Beetroot seedlings are slow to get started, so be patient with them. Thin to avoid crowding, and keep the ground around them as weed-free as possible as any competition will set them back. Once the plants are established this is less likely to be a problem: beetroot leaves create a canopy which shades the area making it more difficult for weeds to get established. When thinning larger plants, take every other one in a row. This allows those left more room to develop.

Harvesting and storage

Beetroot leaves are very similar to chard and just need steaming for a few minutes to make a delicious addition to meals. Some varieties (‘White’) are grown more for the leaves than the root, but leaves from any beetroot are great. If you notice leaves wilting even when there’s plenty of water in the soil, it’s probably a sign that the plants are ready to harvest. Beetroot can be harvested any time you think the roots are big enough, and may become woody if left in the ground for too long. Some varieties are more prone to this than others, so read the variety descriptions carefully.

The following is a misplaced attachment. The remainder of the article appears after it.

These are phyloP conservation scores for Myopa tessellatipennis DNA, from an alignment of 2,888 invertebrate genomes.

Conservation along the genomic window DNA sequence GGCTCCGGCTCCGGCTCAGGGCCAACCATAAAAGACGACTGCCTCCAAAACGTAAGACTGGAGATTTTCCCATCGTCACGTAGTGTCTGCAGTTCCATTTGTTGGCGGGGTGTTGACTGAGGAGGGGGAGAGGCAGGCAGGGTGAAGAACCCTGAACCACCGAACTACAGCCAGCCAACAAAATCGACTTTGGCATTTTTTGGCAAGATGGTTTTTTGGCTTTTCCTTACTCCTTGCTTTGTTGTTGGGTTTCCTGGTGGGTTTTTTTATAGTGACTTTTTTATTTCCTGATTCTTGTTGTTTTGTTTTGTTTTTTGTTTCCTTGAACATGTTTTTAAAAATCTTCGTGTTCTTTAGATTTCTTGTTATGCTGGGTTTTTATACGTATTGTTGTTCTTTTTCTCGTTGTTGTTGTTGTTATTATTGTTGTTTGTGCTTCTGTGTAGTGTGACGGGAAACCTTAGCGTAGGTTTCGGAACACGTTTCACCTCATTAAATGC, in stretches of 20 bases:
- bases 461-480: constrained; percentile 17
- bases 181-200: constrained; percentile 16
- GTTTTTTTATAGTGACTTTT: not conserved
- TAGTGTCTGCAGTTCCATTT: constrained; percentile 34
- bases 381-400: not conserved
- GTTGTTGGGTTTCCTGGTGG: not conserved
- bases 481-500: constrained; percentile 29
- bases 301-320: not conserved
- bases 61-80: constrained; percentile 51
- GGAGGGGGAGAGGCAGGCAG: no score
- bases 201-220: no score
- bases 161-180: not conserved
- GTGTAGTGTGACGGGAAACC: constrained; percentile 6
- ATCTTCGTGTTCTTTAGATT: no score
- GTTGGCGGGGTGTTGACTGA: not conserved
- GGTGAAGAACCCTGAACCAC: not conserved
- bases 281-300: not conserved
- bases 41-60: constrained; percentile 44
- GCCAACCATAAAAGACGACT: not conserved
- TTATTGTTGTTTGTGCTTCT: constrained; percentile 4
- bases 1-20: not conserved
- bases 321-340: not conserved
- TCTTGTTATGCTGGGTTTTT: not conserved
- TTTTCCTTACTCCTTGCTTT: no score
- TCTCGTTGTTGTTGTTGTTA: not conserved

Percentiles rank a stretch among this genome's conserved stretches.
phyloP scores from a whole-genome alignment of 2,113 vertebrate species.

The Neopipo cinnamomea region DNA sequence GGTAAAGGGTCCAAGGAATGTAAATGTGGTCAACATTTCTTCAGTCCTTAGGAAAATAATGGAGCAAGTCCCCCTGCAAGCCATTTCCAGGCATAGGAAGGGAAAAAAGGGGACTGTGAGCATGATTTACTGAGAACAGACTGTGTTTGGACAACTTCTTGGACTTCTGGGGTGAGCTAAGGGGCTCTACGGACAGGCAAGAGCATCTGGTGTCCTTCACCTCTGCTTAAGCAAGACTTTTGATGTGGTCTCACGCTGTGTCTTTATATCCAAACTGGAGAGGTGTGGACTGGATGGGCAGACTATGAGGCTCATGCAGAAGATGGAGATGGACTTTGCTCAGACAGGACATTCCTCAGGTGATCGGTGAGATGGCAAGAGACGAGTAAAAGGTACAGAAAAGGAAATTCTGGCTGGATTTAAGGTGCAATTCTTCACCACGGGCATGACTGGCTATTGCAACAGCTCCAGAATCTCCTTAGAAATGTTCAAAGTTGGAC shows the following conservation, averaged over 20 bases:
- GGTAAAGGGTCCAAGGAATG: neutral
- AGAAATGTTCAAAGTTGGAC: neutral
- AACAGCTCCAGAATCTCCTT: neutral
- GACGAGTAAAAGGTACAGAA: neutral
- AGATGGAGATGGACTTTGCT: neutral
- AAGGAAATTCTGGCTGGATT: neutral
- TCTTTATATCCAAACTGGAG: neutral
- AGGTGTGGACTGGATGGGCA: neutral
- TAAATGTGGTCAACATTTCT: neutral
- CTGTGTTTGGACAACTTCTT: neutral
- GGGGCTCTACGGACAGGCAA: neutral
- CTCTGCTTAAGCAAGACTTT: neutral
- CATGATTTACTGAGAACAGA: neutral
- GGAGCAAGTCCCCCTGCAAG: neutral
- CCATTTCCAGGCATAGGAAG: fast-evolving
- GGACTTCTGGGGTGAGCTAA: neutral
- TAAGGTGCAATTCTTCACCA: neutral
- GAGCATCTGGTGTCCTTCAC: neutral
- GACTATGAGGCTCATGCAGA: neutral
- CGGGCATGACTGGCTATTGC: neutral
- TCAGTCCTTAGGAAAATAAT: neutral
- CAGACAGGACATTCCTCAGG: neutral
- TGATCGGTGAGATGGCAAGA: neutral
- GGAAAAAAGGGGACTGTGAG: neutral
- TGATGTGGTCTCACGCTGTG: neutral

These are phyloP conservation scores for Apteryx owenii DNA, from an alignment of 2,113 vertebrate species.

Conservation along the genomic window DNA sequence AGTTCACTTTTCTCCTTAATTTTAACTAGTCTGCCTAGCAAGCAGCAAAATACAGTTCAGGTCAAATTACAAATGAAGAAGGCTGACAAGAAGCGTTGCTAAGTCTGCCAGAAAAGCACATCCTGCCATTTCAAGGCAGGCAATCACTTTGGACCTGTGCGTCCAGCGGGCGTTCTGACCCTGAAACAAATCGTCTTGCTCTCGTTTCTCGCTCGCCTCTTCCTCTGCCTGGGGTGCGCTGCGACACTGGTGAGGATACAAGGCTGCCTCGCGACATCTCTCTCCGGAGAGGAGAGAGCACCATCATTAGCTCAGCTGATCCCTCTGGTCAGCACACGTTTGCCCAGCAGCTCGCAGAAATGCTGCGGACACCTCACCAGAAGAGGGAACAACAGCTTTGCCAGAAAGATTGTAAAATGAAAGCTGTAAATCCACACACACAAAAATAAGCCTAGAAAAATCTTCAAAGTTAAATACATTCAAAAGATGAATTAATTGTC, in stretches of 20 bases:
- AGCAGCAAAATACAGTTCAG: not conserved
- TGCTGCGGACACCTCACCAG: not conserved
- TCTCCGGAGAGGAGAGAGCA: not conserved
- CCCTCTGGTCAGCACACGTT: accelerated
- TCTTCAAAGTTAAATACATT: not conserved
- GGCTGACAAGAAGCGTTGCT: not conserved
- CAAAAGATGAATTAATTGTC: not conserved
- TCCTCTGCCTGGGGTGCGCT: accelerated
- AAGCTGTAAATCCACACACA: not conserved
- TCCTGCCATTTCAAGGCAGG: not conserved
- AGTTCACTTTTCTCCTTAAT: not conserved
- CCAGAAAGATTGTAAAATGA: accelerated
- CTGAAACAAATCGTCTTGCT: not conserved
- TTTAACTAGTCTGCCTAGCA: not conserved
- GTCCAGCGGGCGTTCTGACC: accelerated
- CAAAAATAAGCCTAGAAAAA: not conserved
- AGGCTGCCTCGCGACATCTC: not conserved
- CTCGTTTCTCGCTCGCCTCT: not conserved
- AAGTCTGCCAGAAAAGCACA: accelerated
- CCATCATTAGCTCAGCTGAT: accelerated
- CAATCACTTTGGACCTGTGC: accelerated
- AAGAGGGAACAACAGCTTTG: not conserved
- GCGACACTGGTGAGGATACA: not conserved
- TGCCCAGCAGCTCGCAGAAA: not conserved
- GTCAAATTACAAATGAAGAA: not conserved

In the polytunnel, overwintered beetroot plants attempt to bolt as the days lengthen in March and April. You can delay this for a few weeks by picking off all but the youngest leaves, but the roots should be harvested fairly quickly before woodiness sets in.

Towards the end of autumn, any plants remaining in outside beds can be lifted and stored for the winter. Only store roots which are completely free of damage, as damaged roots will rot and might spoil the entire batch. Line the bottom of a box or crate with a damp (not wet) packing material such as sand, straw, sawdust or compost. Remove the leaves from the beetroot by twisting them off about an inch from the neck (don’t cut them, as the root will bleed sap and go soft more quickly). Lay them down in the box so that they don’t touch each other, put another layer of packing material on top, and repeat until the box is full. Store the root box in a dark, cool but frost-free place until needed. It’s a good idea to check the roots every few weeks in case any are spoiling.